Unless I wanted to defy the laws of nature in the region and call it artistic license. After all, this is fiction. But I didn’t want to do that either because I want to stay true to what can happen in southeast Alaska.

Of course my initial reaction was to panic, but I also remembered what I’d done in Oregon Outback and immediately began thinking how I could use this new information as a twist in the story. I took a day or two to consider all my options before I added the new twist.

And you know what? The story was even better for it. In fact, it was the right course for the story even if I hadn’t discovered the problem. I can’t tell you what it is here because that would spoil the story for you! But I invite you to read the third book in my Mountain Cove series set in beautiful southeast Alaska. 

Have you read any novels lately with twists you hadn’t seen coming? Or have you faced the impossible in your story? Have a little faith in yourself and your story. Face the impossible and consider using that for your twist.

Elizabeth's latest book, Backfire, is available now:

Nowhere left to hide... 

Tracy Murray had thought she'd be safe disappearing in the wilds of Alaska after her testimony put away a gang leader. But the gang symbol tattooed on an attacker's arm means the clock has run out. She's been found—and she knows the killers won't let her escape alive again.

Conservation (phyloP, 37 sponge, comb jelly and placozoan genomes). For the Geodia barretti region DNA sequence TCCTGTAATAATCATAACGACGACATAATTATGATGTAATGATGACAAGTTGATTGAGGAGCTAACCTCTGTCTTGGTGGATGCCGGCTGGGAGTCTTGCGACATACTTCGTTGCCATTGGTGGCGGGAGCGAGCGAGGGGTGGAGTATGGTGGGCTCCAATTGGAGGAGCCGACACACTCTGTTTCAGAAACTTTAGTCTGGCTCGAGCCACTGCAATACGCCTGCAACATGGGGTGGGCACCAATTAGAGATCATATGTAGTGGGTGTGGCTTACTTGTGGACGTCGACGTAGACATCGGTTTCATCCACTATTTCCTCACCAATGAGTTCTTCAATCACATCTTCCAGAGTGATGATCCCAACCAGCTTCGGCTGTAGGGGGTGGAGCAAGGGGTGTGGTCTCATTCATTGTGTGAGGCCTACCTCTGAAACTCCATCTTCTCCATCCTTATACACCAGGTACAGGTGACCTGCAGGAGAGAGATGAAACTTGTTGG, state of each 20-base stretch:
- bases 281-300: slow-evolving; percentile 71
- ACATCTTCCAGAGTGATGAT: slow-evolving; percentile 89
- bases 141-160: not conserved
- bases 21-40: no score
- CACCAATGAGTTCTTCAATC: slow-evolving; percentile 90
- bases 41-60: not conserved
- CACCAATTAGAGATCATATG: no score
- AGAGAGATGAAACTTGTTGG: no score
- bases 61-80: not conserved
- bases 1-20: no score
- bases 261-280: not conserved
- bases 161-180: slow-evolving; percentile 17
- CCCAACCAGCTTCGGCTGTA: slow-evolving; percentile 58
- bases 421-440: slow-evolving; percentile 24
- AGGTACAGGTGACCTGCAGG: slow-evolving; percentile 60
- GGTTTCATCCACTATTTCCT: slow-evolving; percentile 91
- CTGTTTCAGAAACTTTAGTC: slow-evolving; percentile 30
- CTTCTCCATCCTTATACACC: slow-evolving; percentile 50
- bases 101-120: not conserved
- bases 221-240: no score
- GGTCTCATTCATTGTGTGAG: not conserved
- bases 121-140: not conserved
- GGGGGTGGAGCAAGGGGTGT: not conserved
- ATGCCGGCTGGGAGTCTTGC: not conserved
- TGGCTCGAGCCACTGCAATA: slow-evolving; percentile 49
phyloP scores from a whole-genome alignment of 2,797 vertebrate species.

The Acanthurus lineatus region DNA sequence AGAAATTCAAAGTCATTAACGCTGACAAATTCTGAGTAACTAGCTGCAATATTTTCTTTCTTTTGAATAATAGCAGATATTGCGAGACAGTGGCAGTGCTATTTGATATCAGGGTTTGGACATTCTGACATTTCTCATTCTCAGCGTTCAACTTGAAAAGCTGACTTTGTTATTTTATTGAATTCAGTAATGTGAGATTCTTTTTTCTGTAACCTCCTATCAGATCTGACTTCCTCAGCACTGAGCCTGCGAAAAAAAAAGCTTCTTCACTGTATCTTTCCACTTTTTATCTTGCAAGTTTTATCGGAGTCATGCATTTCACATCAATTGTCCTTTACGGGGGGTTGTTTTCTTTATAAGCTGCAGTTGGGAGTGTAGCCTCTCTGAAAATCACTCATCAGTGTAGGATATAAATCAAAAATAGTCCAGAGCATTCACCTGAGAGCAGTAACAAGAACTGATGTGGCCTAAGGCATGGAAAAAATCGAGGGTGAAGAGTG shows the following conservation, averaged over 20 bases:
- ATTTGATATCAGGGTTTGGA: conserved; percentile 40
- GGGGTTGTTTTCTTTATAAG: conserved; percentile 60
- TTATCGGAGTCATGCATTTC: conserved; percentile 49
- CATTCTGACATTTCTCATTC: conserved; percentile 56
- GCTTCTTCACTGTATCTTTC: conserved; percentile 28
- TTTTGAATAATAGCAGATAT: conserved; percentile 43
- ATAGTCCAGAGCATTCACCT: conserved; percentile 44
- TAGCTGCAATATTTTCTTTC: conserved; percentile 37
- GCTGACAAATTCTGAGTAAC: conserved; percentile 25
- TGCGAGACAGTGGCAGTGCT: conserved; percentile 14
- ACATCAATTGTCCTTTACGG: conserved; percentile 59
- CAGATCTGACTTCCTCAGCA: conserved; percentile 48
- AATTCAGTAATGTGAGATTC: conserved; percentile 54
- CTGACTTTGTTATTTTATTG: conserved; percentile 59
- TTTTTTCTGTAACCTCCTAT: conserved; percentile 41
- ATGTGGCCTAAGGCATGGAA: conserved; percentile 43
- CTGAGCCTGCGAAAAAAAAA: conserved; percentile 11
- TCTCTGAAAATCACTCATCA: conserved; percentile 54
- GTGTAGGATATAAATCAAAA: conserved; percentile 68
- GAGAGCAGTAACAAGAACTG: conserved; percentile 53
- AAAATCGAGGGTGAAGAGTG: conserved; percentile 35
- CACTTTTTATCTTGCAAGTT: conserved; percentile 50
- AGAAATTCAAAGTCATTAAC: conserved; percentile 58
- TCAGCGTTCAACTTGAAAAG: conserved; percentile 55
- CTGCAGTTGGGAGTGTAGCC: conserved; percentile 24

She can't fight an entire gang alone—she needs help. But when she finds herself relying on widowed firefighter David Warren, a new struggle emerges. Fleeing Alaska and cutting all ties could be the only way to survive…but it would mean leaving her heart behind. 

Elizabeth Goddard graduated with a B.S. degree in computer science and worked in high-level software sales for several years before retiring to home school her children and fulfill her dream of becoming an author. 

To find out more, visit her website, or follow her n Twitter, Facebook, Pinterest and Goodreads.


  1. First, let me say I've really enjoyed the Mountain Cove books. I haven't read Backfire yet, but it's on my TBR list ( I just finished Untraceable Saturday). I think you do a wonderful job of setting up impossible situations for your characters and still getting them to their HEA.

    I've run into this with my current story. I'm taking part in the Blurb to Book contest, and I spoke with a lawyer friend about some legal aspects to my story. There were more holes than I realized in my story, although she assured me that I'd read the state laws on my subject correctly and I wouldn't have to change the entire thing. I've tried to address each of these challenges, and so far, I think I've done a good job of being truthful to what would happen and writing a good story. We'll see what the editors think when it's submitted!

  2. Thanks for stopping by! Praying the editor has all good things to say. But remember, even seasoned LI writers have to revise their proposals. So if you're asked to do so, get it done in a timely fashion and don't be discouraged. Beth